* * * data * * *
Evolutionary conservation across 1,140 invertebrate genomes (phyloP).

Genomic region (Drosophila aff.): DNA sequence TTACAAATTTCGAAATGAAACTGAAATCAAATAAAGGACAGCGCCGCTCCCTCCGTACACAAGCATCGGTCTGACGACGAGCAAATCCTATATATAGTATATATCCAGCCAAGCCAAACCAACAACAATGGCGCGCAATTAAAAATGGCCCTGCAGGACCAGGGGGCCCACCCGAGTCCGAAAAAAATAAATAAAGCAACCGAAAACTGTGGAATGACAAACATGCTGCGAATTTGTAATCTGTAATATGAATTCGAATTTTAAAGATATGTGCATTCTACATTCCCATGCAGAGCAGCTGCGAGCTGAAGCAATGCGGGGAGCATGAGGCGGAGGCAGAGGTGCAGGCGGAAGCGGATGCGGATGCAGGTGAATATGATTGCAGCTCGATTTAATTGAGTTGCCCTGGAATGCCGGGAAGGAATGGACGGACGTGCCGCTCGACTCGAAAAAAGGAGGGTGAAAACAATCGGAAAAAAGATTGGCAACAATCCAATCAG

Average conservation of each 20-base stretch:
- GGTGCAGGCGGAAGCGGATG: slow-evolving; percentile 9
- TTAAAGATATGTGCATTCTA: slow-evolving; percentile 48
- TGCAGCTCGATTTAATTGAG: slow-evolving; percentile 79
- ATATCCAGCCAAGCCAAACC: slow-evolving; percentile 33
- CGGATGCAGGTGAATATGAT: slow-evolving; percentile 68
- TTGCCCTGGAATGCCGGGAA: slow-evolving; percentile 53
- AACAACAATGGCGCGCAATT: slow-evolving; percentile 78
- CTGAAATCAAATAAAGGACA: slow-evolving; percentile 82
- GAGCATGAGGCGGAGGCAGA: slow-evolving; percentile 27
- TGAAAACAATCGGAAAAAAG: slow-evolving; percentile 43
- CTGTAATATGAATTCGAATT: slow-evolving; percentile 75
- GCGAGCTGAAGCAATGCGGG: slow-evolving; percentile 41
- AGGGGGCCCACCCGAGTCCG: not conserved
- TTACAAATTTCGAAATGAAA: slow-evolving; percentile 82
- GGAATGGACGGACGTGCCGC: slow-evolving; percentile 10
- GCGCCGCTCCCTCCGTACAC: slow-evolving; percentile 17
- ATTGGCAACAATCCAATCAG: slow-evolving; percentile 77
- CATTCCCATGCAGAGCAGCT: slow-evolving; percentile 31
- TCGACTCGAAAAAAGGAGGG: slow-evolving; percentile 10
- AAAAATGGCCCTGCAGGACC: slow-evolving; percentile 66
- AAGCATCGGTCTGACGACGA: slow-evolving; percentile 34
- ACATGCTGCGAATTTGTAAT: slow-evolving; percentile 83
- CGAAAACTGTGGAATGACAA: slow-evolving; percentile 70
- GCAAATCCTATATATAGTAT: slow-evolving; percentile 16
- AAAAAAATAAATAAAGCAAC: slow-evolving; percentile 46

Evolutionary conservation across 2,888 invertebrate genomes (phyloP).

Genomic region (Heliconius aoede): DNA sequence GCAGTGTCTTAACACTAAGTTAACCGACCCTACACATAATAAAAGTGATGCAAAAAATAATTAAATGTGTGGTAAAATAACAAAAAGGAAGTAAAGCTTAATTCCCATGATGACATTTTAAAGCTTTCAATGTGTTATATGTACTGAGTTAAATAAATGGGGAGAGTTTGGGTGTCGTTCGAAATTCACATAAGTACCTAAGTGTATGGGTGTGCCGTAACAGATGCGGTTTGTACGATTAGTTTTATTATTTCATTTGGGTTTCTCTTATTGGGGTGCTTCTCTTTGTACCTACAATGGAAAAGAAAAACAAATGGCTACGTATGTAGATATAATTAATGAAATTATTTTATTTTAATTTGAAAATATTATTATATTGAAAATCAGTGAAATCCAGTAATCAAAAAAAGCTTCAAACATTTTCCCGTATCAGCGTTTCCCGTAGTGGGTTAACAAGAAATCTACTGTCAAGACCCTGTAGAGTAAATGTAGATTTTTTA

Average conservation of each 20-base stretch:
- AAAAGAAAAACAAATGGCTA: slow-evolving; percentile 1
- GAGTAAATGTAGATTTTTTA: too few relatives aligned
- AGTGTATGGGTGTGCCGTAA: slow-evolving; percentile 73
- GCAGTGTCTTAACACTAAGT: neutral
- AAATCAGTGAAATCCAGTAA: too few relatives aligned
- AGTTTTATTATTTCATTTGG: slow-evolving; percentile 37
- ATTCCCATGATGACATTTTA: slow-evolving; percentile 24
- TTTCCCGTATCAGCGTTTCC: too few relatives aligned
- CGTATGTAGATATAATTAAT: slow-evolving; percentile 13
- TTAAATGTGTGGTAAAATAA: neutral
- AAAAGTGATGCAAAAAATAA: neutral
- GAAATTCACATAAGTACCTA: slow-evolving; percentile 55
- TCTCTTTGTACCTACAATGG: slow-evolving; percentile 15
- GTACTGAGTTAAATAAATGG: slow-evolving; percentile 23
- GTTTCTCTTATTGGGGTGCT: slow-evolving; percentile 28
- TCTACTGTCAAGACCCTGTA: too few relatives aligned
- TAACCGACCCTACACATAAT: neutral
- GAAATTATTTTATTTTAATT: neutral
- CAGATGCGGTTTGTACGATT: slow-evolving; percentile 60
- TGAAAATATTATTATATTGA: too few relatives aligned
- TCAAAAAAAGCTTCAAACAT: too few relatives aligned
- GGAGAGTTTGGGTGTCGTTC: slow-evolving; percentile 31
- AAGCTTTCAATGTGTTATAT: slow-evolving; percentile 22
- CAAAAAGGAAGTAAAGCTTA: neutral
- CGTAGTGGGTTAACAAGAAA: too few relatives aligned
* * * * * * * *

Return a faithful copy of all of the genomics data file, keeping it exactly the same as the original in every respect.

Evolutionary conservation across 1,140 invertebrate genomes (phyloP).

Genomic region (Drosophila aff.): DNA sequence TTACAAATTTCGAAATGAAACTGAAATCAAATAAAGGACAGCGCCGCTCCCTCCGTACACAAGCATCGGTCTGACGACGAGCAAATCCTATATATAGTATATATCCAGCCAAGCCAAACCAACAACAATGGCGCGCAATTAAAAATGGCCCTGCAGGACCAGGGGGCCCACCCGAGTCCGAAAAAAATAAATAAAGCAACCGAAAACTGTGGAATGACAAACATGCTGCGAATTTGTAATCTGTAATATGAATTCGAATTTTAAAGATATGTGCATTCTACATTCCCATGCAGAGCAGCTGCGAGCTGAAGCAATGCGGGGAGCATGAGGCGGAGGCAGAGGTGCAGGCGGAAGCGGATGCGGATGCAGGTGAATATGATTGCAGCTCGATTTAATTGAGTTGCCCTGGAATGCCGGGAAGGAATGGACGGACGTGCCGCTCGACTCGAAAAAAGGAGGGTGAAAACAATCGGAAAAAAGATTGGCAACAATCCAATCAG

Average conservation of each 20-base stretch:
- GGTGCAGGCGGAAGCGGATG: slow-evolving; percentile 9
- TTAAAGATATGTGCATTCTA: slow-evolving; percentile 48
- TGCAGCTCGATTTAATTGAG: slow-evolving; percentile 79
- ATATCCAGCCAAGCCAAACC: slow-evolving; percentile 33
- CGGATGCAGGTGAATATGAT: slow-evolving; percentile 68
- TTGCCCTGGAATGCCGGGAA: slow-evolving; percentile 53
- AACAACAATGGCGCGCAATT: slow-evolving; percentile 78
- CTGAAATCAAATAAAGGACA: slow-evolving; percentile 82
- GAGCATGAGGCGGAGGCAGA: slow-evolving; percentile 27
- TGAAAACAATCGGAAAAAAG: slow-evolving; percentile 43
- CTGTAATATGAATTCGAATT: slow-evolving; percentile 75
- GCGAGCTGAAGCAATGCGGG: slow-evolving; percentile 41
- AGGGGGCCCACCCGAGTCCG: not conserved
- TTACAAATTTCGAAATGAAA: slow-evolving; percentile 82
- GGAATGGACGGACGTGCCGC: slow-evolving; percentile 10
- GCGCCGCTCCCTCCGTACAC: slow-evolving; percentile 17
- ATTGGCAACAATCCAATCAG: slow-evolving; percentile 77
- CATTCCCATGCAGAGCAGCT: slow-evolving; percentile 31
- TCGACTCGAAAAAAGGAGGG: slow-evolving; percentile 10
- AAAAATGGCCCTGCAGGACC: slow-evolving; percentile 66
- AAGCATCGGTCTGACGACGA: slow-evolving; percentile 34
- ACATGCTGCGAATTTGTAAT: slow-evolving; percentile 83
- CGAAAACTGTGGAATGACAA: slow-evolving; percentile 70
- GCAAATCCTATATATAGTAT: slow-evolving; percentile 16
- AAAAAAATAAATAAAGCAAC: slow-evolving; percentile 46

Evolutionary conservation across 2,888 invertebrate genomes (phyloP).

Genomic region (Heliconius aoede): DNA sequence GCAGTGTCTTAACACTAAGTTAACCGACCCTACACATAATAAAAGTGATGCAAAAAATAATTAAATGTGTGGTAAAATAACAAAAAGGAAGTAAAGCTTAATTCCCATGATGACATTTTAAAGCTTTCAATGTGTTATATGTACTGAGTTAAATAAATGGGGAGAGTTTGGGTGTCGTTCGAAATTCACATAAGTACCTAAGTGTATGGGTGTGCCGTAACAGATGCGGTTTGTACGATTAGTTTTATTATTTCATTTGGGTTTCTCTTATTGGGGTGCTTCTCTTTGTACCTACAATGGAAAAGAAAAACAAATGGCTACGTATGTAGATATAATTAATGAAATTATTTTATTTTAATTTGAAAATATTATTATATTGAAAATCAGTGAAATCCAGTAATCAAAAAAAGCTTCAAACATTTTCCCGTATCAGCGTTTCCCGTAGTGGGTTAACAAGAAATCTACTGTCAAGACCCTGTAGAGTAAATGTAGATTTTTTA

Average conservation of each 20-base stretch:
- AAAAGAAAAACAAATGGCTA: slow-evolving; percentile 1
- GAGTAAATGTAGATTTTTTA: too few relatives aligned
- AGTGTATGGGTGTGCCGTAA: slow-evolving; percentile 73
- GCAGTGTCTTAACACTAAGT: neutral
- AAATCAGTGAAATCCAGTAA: too few relatives aligned
- AGTTTTATTATTTCATTTGG: slow-evolving; percentile 37
- ATTCCCATGATGACATTTTA: slow-evolving; percentile 24
- TTTCCCGTATCAGCGTTTCC: too few relatives aligned
- CGTATGTAGATATAATTAAT: slow-evolving; percentile 13
- TTAAATGTGTGGTAAAATAA: neutral
- AAAAGTGATGCAAAAAATAA: neutral
- GAAATTCACATAAGTACCTA: slow-evolving; percentile 55
- TCTCTTTGTACCTACAATGG: slow-evolving; percentile 15
- GTACTGAGTTAAATAAATGG: slow-evolving; percentile 23
- GTTTCTCTTATTGGGGTGCT: slow-evolving; percentile 28
- TCTACTGTCAAGACCCTGTA: too few relatives aligned
- TAACCGACCCTACACATAAT: neutral
- GAAATTATTTTATTTTAATT: neutral
- CAGATGCGGTTTGTACGATT: slow-evolving; percentile 60
- TGAAAATATTATTATATTGA: too few relatives aligned
- TCAAAAAAAGCTTCAAACAT: too few relatives aligned
- GGAGAGTTTGGGTGTCGTTC: slow-evolving; percentile 31
- AAGCTTTCAATGTGTTATAT: slow-evolving; percentile 22
- CAAAAAGGAAGTAAAGCTTA: neutral
- CGTAGTGGGTTAACAAGAAA: too few relatives aligned